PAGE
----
Designing Authentic Connections to Nature: Biophilia in our Interior Environments

Biologist E. O. Wilson defined biophilia as “the urge to affiliate with other forms of life.” In architecture, the concept of biophilia is rooted in the idea that humans are innately drawn to the natural world and seek out natural elements within the built environment as well as outdoors. Biophilic design is more than just adding plants to a workspace; it creates a meaningful connection between the people who use a space and the environment through patterns, textures, and natural materials. Enhancing connections to nature within a design is a timeless practice which has found a renewed popularity in recent years as sustainable design and wellness have become high priorities for building owners.

Biophilic design celebrates three types of attributes: environmental features (nature in the space), natural shapes and forms (natural analogues), and natural patterns and processes (nature of the space). Environmental features might include natural light, framed views to nature, natural air flow, natural materials such as wood and natural fibers, or even a fire feature. Natural shapes and forms within a space might be manmade, but might reference something found in nature through botanical motifs, arches and domes, or organic and rounded shapes. Natural patterns and processes within a design include complex visual patterns, sensory variability, information richness, or authentic patinas that show the passage of time. Humans are also drawn to spaces which offer both prospect and refuge; a sense of height and physical perspective as well as a sense of enclosure.

A welcome complement to the sleek finishes and hard edges of many contemporary designs, biophilic materials such as wood are typically described as more “homey” or inviting. Research supports our intuitive affinity for such materials. A Japanese study comparing physical and emotional responses to viewing wood versus steel panels found that wood offered both physiological and psychological advantages over steel (Sakuragawa et al., 2005). Wood panels were associated with decreased depression or dejection, while steel increased both.

Companies are increasingly making employee wellness a top workplace priority, and biophilic elements are an excellent way to create a healthier, happier, more inviting work environments. The inclusion of environmental features, natural shapes and forms, and natural patterns and processes can boost employees’ moods, morale, and productivity. One of the easiest ways to enhance an employee’s workspace is to incorporate live plants, which immediately improve air quality by releasing oxygen and removing pollutants from the air. Plants also provide a human-scale element, soften hard lines within a space, and provide soothing color and texture. Taking advantage of the outdoor environment through expansive views generates the same benefits and provides distant views to encourage employees to look up from their screens, rest their eyes, and re-charge. (Careful placement and sizing of windows will help control glare and solar heat gain.)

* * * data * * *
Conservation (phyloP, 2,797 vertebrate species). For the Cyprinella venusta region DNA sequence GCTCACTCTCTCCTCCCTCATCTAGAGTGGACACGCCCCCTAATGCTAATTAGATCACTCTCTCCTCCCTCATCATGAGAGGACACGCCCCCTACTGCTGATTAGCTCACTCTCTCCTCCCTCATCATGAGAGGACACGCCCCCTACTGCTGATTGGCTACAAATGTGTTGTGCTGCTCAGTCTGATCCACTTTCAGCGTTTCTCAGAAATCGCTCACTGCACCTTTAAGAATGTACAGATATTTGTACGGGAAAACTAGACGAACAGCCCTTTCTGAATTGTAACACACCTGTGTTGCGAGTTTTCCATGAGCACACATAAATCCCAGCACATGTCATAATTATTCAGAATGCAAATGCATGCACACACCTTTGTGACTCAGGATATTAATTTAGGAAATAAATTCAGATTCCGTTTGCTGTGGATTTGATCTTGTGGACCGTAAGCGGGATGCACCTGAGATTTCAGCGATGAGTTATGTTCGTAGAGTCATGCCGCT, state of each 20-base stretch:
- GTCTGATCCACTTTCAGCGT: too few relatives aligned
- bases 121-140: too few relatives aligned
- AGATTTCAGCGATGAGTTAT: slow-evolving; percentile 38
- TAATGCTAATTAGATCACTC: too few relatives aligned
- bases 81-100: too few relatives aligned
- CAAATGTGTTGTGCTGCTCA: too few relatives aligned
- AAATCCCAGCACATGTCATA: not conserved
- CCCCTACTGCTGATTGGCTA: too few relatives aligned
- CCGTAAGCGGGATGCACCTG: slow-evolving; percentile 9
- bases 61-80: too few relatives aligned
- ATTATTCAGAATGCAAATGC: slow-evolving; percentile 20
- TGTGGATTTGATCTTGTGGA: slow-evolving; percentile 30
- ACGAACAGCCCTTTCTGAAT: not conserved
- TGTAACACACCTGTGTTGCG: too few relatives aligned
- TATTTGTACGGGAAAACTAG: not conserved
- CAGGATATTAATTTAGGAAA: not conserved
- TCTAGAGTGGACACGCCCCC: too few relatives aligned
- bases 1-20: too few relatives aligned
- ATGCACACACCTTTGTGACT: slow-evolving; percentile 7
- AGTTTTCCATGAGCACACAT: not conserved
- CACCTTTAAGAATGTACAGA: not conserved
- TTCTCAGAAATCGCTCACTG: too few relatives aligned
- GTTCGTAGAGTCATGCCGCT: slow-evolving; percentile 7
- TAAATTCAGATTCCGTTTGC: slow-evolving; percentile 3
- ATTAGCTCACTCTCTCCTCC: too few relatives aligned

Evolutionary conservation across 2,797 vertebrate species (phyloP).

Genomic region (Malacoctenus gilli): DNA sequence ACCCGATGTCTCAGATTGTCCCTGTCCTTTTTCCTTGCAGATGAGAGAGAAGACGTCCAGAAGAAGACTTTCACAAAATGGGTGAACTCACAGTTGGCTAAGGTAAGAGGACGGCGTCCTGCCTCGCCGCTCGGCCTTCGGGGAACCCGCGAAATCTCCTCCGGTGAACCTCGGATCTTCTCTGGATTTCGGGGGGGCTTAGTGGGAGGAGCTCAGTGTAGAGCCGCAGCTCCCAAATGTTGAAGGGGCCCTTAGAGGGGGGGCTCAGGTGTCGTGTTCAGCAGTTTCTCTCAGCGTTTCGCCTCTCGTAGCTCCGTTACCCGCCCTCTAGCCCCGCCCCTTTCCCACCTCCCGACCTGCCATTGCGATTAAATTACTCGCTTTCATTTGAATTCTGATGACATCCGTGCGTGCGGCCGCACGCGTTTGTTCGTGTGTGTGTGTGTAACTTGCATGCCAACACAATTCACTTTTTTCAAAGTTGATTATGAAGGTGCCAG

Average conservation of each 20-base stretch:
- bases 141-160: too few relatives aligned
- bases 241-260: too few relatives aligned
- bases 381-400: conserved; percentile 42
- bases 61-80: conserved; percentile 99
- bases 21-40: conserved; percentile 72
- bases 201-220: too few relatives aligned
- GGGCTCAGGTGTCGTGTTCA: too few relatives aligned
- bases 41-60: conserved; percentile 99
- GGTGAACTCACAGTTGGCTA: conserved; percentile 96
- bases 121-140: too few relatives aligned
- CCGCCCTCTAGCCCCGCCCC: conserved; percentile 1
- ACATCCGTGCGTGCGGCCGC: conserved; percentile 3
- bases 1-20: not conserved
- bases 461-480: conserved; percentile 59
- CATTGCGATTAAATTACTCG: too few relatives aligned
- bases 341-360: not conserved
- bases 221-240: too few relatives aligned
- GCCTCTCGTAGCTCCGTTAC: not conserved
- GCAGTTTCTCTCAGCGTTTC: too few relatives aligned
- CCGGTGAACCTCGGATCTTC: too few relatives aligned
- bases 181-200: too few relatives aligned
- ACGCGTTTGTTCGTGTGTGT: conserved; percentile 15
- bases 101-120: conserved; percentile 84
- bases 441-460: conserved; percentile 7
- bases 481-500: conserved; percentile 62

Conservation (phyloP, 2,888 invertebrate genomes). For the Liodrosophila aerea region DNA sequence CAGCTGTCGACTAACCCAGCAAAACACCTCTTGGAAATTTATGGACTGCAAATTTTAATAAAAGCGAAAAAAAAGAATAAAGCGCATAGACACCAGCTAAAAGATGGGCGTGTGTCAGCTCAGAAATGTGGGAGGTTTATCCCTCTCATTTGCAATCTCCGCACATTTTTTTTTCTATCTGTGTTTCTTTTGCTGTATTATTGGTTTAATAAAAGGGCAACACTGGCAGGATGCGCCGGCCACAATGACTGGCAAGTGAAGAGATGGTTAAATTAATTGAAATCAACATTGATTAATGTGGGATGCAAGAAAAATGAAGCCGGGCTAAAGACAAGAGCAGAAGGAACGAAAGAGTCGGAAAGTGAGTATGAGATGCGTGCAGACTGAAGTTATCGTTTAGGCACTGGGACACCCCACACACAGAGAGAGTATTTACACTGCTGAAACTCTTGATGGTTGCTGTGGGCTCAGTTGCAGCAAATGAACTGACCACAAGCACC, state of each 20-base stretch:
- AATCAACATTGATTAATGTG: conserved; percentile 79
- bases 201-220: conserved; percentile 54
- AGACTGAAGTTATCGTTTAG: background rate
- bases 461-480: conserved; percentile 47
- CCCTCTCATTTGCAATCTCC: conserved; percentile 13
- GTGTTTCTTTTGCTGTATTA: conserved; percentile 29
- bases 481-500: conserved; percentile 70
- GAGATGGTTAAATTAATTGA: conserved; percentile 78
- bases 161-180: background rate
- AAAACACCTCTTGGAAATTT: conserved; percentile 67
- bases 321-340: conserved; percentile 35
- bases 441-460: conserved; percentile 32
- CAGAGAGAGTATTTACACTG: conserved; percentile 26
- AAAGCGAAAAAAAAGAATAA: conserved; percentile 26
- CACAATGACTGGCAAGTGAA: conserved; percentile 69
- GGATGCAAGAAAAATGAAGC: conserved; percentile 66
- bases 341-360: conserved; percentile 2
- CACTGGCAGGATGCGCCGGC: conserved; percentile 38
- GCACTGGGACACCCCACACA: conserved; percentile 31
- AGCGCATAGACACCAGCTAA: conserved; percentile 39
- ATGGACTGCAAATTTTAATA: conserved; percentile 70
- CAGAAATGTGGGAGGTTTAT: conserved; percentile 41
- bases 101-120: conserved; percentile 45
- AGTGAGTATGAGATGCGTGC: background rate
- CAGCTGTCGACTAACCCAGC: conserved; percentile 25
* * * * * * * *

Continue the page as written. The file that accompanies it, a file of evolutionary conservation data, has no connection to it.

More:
What does the future of biophilic design hold? Look for biophilic design opportunities to continue to increase in the commercial sector, as employers continue to seek differentiators within their workplaces to attract and retain high-quality talent. The hospitality market will also continue to incorporate biophilic design elements in creating memorable experiences for guests. The education and healthcare sectors have long understood the positive impacts of nature on learning and healing, and will continue to embrace biophilic principles. As prioritizing sustainable design and wellness becomes the norm across all building types, we can expect biophilic design to continue to be a growing and thriving part of the industry.

About Laura

Laura Twomey, NCIDQ, joined LS3P’s Greenville, SC office as an interior designer. Laura earned a Bachelor of Science in Interior Design from High Point University and a Master’s degree in Business Administration from Weber University in Greenville, and she focuses on higher education, corporate, and hospitality designs. She is currently working on the interior design for the Clemson Business School project in Greenville.

Laura’s professional and community outreach includes membership in the United Way YP20’s and the St. Joseph Catholic School Alumni Board.  She also founded a student chapter of ASID at High Point University, and volunteers for the junior Diabetes Research Foundation. Laura was named a Greenville Chamber Pulse Pacesetter in 2018.